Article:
Remote and hybrid work schedules appear to be here to stay in many office environments. If you lease your office space, hopefully you can “right-size” your space requirements so that you can save cost the next time your lease is due for renegotiation. However, what happens when you’re on the other side of that equation, as a property owner that leases office space, or someone who owns office facilities for your own business or school? Are you doomed to pay the same utility and maintenance costs for partial occupancy? Can you just turn off systems? Can you close off ventilation systems? Can I change system temperatures to save some money?
While you will likely still be on the hook for maintaining the entire space, that doesn’t mean that there aren’t adjustments that can be made that maintain the facility in its current condition, maintain indoor air quality, reduce operational costs, and increase life-expectancy of your equipment. Temperature setbacks, ventilation adjustments, equipment adjustments, revised maintenance practices, controls changes, and coordinating work schedules can be employed to meet these goals. Not only will these strategies save you money, but they can also reduce your operational carbon footprint, which is at the forefront of today’s environmental discussions.
Temperature Setbacks – It’s unlikely that the occupants would be happy about working in warmer-than or cooler-than-standard spaces, but coordinating work schedules to maximize the amount of unoccupied time in your facility can reduce operating costs. This can be done on a system-wide level if you only have wall thermostats with a timeclock function or can be done on a zone-by-zone basis for facilities with a DDC (Direct Digital Control) control system.
Ventilation Adjustments – It’s not a great idea to adjust outside air based upon a perception of occupancy, however, with the annual average cost of outside air is approaching $5 per cfm (cubic feet per minute), calculated adjustments may be the best bang for the buck. Modern ventilation standards, such as the International Mechanical Code and the industry-standard, ASHRAE 62.1 require new facilities to provide ventilation based upon occupancy and airflow per square foot. This approach makes sure that CO2 (carbon dioxide) produced by occupants and VOCs (Volatile Organic Chemicals) produced by materials in the space are adequately ventilated. Before making adjustments to the ventilation rate in your facility, a ventilation study, followed by an air-balance by a qualified contractor should be performed.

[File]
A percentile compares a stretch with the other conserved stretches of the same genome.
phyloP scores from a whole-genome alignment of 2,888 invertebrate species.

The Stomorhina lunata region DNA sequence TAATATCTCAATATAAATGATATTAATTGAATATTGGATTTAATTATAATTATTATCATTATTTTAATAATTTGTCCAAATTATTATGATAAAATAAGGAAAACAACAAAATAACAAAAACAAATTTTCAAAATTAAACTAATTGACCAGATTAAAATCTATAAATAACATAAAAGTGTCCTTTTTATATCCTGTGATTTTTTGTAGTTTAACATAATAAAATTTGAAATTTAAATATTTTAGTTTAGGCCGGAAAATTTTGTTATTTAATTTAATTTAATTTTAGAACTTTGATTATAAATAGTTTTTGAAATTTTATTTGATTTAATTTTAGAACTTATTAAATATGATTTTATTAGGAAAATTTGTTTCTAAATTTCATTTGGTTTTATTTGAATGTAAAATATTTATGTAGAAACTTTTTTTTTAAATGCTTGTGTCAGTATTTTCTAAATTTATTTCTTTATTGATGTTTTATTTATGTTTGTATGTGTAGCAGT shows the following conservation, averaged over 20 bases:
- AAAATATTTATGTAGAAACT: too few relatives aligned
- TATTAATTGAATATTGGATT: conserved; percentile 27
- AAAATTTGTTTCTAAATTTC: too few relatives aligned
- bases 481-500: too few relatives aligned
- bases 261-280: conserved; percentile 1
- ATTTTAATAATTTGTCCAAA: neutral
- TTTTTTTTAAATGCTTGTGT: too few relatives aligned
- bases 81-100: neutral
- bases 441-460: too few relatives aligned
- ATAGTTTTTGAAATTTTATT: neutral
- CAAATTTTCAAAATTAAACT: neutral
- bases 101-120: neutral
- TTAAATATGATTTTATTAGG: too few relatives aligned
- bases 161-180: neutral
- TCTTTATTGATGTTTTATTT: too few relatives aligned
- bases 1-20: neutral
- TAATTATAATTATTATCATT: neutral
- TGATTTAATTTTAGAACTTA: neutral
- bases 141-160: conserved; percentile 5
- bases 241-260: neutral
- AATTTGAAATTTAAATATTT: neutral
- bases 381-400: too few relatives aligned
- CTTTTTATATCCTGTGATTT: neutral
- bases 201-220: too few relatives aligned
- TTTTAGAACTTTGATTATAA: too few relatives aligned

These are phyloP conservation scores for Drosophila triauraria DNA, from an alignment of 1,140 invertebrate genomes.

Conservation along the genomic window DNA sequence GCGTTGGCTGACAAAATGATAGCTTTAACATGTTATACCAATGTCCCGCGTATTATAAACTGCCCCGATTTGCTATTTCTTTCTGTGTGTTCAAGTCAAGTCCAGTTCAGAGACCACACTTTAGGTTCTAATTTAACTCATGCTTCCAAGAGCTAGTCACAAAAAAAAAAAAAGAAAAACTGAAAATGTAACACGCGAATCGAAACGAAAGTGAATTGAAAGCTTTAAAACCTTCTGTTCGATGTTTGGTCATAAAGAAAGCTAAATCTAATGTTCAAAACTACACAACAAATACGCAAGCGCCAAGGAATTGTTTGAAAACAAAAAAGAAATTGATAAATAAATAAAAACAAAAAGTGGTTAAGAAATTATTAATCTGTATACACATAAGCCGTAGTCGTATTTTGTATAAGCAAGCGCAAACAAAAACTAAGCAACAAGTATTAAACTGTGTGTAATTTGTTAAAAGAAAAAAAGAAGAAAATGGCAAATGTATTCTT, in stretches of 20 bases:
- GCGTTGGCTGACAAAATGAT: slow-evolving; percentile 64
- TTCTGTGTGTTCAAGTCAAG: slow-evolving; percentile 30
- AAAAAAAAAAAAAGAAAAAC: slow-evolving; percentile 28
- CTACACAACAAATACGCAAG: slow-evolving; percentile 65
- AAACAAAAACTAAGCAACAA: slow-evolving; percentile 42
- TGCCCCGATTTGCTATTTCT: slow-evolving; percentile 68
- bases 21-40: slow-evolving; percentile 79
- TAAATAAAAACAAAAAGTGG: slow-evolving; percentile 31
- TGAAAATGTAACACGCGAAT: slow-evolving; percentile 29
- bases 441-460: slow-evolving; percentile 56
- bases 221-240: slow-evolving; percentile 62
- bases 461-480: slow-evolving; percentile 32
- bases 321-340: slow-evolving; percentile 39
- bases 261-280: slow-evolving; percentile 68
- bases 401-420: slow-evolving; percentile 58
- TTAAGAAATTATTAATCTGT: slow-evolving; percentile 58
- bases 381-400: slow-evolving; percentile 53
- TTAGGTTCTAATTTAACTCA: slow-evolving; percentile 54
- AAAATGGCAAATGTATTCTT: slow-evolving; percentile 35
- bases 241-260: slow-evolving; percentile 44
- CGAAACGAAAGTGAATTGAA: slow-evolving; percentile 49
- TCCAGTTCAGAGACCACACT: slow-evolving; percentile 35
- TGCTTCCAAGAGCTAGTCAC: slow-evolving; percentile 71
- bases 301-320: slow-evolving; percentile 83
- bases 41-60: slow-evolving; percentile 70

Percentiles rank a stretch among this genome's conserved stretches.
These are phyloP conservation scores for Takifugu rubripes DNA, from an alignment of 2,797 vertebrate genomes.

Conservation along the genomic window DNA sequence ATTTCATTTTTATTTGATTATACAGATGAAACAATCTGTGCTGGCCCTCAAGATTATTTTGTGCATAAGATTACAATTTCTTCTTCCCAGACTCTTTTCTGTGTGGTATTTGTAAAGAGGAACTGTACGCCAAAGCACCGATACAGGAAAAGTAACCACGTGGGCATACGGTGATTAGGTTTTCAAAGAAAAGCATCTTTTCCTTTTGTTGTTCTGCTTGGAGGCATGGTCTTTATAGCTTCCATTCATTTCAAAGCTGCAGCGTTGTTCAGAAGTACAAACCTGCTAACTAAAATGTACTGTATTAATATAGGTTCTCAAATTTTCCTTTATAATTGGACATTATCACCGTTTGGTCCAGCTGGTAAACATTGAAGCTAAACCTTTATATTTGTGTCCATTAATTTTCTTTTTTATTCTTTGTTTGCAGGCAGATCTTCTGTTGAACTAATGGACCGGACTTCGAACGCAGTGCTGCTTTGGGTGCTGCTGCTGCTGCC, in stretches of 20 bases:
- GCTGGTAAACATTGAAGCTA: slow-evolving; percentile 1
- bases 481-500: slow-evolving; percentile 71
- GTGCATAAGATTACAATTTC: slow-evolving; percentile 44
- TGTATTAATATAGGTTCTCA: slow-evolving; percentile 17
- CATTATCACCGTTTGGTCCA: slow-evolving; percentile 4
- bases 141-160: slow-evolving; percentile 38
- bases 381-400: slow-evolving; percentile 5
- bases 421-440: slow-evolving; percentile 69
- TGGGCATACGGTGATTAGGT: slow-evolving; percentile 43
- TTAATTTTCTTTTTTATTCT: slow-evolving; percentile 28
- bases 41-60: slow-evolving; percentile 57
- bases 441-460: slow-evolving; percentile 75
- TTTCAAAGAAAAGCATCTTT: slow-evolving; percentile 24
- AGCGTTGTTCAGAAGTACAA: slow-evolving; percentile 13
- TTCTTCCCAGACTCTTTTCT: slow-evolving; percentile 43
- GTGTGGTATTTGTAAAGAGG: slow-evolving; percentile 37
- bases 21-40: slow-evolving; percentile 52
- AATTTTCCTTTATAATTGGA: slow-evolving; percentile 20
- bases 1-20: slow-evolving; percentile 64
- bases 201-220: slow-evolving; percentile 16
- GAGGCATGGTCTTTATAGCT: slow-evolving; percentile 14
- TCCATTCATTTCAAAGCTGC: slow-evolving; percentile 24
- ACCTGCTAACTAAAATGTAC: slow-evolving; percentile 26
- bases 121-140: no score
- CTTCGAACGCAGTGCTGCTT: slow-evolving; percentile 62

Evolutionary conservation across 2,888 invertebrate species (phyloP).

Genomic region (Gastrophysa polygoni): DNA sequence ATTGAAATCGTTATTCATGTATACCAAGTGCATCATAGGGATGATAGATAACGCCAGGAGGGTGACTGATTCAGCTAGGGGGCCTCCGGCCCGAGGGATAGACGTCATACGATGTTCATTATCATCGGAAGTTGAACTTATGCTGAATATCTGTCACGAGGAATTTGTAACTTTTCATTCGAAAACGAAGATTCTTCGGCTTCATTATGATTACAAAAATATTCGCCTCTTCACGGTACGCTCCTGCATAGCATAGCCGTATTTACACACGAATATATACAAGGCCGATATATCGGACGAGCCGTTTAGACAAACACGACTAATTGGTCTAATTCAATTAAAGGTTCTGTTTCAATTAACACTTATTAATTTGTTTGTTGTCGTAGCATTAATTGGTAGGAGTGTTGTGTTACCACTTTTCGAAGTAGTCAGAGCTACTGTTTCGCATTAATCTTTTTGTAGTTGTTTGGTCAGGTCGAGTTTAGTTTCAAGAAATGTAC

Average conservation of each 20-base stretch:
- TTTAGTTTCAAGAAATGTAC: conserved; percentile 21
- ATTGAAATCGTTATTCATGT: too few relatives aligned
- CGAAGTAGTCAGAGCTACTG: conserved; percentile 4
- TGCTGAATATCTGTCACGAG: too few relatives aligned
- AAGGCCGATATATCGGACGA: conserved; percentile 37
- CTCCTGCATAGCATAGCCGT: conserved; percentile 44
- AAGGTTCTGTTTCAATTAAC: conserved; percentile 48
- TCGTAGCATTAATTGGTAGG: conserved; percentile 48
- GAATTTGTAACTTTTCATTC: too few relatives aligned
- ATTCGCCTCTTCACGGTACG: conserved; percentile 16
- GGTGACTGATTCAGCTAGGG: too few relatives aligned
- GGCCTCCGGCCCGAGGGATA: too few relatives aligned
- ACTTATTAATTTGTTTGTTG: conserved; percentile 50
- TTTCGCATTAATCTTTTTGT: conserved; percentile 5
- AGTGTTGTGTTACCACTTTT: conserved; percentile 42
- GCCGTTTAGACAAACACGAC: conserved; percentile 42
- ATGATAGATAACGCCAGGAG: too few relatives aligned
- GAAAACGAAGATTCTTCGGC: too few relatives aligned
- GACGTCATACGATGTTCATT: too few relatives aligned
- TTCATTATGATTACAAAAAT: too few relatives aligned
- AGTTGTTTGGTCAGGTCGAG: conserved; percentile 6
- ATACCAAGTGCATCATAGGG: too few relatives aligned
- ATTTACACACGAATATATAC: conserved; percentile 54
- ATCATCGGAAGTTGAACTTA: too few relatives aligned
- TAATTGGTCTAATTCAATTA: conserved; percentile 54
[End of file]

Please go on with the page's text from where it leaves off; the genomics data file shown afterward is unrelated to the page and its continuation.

Equipment Adjustments – Can you slow down a fan or turn it off? The answer is maybe. Turning off a restroom fan for an extended period of time like days, weeks or months, is not advisable. Slowing down a constant volume air-handling unit may be done if it is cooled by chilled water but is probably not possible if cooling is refrigerant-based.
Revised Maintenance Practices – Lower occupancy, less run time, and the same filter area means you should be able to extend filter replacement time. However, water systems will still need the same amount of care as a fully-occupied building. In this case, knowing where you can cut back is not as important than knowing where you can’t.
Controls Changes – If you have a DDC control system, or even a smart controller on a rooftop unit, you may be able to use occupancy sensors, CO2 sensors, or VOC sensors to control operation, control temperature, or adjust ventilation, all to reduce operational costs.
Understanding when and where to make these changes can reduce operating costs, extend equipment life, continue to provide a safe, healthy environment, and avoid making a costly mistake that ends up in mold, equipment, or system failure. Having the right advisor can make all the difference. Barton Associates has 55 years of experience advising clients on not only keeping their facilities running but making buildings work well throughout the United States and around the world. If you would like to see if you can reduce your operational costs during partial occupancy, give us a call or email. If you have questions on this, or another technical topic, please do not hesitate to contact Stephen E. Oskin, PE, LEED AP at (814) 880-6070 or email@example.com.